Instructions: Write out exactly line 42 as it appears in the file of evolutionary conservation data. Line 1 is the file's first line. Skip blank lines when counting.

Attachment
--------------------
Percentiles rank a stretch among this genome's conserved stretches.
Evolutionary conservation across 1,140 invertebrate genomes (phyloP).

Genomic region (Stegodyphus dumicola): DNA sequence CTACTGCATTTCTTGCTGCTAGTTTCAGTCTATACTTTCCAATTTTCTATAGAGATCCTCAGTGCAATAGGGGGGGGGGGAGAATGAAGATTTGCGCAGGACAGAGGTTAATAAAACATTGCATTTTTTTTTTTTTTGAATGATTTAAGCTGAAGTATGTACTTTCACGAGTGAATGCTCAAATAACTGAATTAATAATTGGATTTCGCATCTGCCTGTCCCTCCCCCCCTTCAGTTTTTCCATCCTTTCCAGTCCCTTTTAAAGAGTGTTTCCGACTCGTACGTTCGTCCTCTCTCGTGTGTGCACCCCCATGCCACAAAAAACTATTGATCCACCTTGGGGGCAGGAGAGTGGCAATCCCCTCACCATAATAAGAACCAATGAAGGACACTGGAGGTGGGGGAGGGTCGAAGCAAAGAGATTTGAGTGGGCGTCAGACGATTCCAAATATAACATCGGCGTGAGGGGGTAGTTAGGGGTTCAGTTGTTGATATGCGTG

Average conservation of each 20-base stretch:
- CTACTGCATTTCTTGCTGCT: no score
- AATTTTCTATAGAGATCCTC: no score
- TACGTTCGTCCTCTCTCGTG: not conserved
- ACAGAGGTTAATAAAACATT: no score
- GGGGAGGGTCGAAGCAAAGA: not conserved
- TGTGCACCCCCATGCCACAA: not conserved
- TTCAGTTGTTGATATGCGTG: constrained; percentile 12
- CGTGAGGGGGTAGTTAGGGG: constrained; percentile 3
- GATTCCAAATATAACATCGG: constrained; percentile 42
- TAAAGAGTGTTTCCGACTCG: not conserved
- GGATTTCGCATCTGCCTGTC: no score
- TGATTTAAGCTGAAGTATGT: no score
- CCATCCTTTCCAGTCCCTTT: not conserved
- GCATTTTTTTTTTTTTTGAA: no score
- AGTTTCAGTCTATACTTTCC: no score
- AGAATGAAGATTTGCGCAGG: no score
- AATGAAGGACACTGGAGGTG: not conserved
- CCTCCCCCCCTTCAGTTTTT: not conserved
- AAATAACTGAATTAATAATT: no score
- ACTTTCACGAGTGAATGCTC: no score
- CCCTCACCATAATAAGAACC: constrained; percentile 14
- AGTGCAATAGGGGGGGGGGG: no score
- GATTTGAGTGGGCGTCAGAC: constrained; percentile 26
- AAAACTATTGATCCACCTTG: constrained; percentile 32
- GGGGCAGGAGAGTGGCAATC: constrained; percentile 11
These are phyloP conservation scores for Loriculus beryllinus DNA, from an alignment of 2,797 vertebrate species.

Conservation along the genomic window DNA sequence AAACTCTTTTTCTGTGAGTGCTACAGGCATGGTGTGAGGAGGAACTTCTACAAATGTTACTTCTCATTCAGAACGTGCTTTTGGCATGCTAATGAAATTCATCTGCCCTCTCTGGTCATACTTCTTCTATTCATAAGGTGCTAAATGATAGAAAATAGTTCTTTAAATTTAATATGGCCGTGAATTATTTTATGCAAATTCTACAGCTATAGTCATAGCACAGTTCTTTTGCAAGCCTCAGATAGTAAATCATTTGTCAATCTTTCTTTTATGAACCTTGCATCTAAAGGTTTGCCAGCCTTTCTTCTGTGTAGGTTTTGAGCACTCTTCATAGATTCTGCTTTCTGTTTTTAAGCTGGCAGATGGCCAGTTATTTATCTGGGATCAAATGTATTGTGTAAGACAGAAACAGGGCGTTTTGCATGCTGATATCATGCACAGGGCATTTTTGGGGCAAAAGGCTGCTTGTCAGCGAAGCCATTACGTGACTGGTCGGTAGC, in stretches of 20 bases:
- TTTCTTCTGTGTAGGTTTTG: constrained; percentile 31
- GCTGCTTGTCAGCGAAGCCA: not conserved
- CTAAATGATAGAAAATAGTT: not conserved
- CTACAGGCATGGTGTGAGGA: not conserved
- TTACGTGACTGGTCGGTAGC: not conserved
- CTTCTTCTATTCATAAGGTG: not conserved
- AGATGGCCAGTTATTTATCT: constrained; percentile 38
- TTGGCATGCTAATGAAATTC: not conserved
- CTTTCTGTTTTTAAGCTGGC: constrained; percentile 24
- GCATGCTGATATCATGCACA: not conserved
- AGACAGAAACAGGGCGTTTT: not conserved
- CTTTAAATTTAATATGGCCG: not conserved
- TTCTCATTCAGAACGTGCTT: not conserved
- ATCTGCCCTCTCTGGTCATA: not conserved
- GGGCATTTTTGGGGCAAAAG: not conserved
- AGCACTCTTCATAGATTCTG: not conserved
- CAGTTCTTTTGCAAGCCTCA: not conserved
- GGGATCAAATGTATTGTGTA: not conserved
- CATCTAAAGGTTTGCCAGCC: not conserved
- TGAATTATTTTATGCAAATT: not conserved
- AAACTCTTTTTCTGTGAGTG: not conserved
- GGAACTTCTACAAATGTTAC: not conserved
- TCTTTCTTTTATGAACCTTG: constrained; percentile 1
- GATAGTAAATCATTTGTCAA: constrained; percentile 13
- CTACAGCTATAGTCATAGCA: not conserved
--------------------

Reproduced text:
- AGACAGAAACAGGGCGTTTT: not conserved